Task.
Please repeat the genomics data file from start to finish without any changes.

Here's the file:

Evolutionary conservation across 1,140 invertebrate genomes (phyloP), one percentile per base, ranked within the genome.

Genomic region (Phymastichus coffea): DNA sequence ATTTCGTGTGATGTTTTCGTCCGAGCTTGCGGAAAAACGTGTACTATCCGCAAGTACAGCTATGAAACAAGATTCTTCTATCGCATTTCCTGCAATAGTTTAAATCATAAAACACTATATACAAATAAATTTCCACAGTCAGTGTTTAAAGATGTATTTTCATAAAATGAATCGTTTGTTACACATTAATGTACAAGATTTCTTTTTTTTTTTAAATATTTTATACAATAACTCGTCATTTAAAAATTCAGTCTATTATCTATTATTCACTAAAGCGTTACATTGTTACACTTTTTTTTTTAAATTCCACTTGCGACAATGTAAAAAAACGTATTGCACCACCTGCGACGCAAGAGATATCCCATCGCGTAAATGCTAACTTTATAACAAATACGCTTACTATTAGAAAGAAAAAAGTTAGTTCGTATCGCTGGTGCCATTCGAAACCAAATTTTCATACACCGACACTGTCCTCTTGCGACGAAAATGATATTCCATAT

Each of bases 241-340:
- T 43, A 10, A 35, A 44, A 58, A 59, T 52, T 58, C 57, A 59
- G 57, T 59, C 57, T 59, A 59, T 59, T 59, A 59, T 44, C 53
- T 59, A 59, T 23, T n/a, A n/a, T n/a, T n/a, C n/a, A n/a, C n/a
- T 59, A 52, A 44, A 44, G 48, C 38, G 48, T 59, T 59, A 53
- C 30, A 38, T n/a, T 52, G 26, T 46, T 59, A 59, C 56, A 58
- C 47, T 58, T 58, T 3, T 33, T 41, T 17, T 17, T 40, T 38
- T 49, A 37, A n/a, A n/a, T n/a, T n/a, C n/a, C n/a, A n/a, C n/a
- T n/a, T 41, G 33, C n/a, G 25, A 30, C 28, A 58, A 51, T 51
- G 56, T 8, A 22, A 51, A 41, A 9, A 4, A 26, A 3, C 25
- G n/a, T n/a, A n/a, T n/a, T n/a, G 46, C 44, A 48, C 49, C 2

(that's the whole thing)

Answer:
Evolutionary conservation across 1,140 invertebrate genomes (phyloP), one percentile per base, ranked within the genome.

Genomic region (Phymastichus coffea): DNA sequence ATTTCGTGTGATGTTTTCGTCCGAGCTTGCGGAAAAACGTGTACTATCCGCAAGTACAGCTATGAAACAAGATTCTTCTATCGCATTTCCTGCAATAGTTTAAATCATAAAACACTATATACAAATAAATTTCCACAGTCAGTGTTTAAAGATGTATTTTCATAAAATGAATCGTTTGTTACACATTAATGTACAAGATTTCTTTTTTTTTTTAAATATTTTATACAATAACTCGTCATTTAAAAATTCAGTCTATTATCTATTATTCACTAAAGCGTTACATTGTTACACTTTTTTTTTTAAATTCCACTTGCGACAATGTAAAAAAACGTATTGCACCACCTGCGACGCAAGAGATATCCCATCGCGTAAATGCTAACTTTATAACAAATACGCTTACTATTAGAAAGAAAAAAGTTAGTTCGTATCGCTGGTGCCATTCGAAACCAAATTTTCATACACCGACACTGTCCTCTTGCGACGAAAATGATATTCCATAT

Each of bases 241-340:
- T 43, A 10, A 35, A 44, A 58, A 59, T 52, T 58, C 57, A 59
- G 57, T 59, C 57, T 59, A 59, T 59, T 59, A 59, T 44, C 53
- T 59, A 59, T 23, T n/a, A n/a, T n/a, T n/a, C n/a, A n/a, C n/a
- T 59, A 52, A 44, A 44, G 48, C 38, G 48, T 59, T 59, A 53
- C 30, A 38, T n/a, T 52, G 26, T 46, T 59, A 59, C 56, A 58
- C 47, T 58, T 58, T 3, T 33, T 41, T 17, T 17, T 40, T 38
- T 49, A 37, A n/a, A n/a, T n/a, T n/a, C n/a, C n/a, A n/a, C n/a
- T n/a, T 41, G 33, C n/a, G 25, A 30, C 28, A 58, A 51, T 51
- G 56, T 8, A 22, A 51, A 41, A 9, A 4, A 26, A 3, C 25
- G n/a, T n/a, A n/a, T n/a, T n/a, G 46, C 44, A 48, C 49, C 2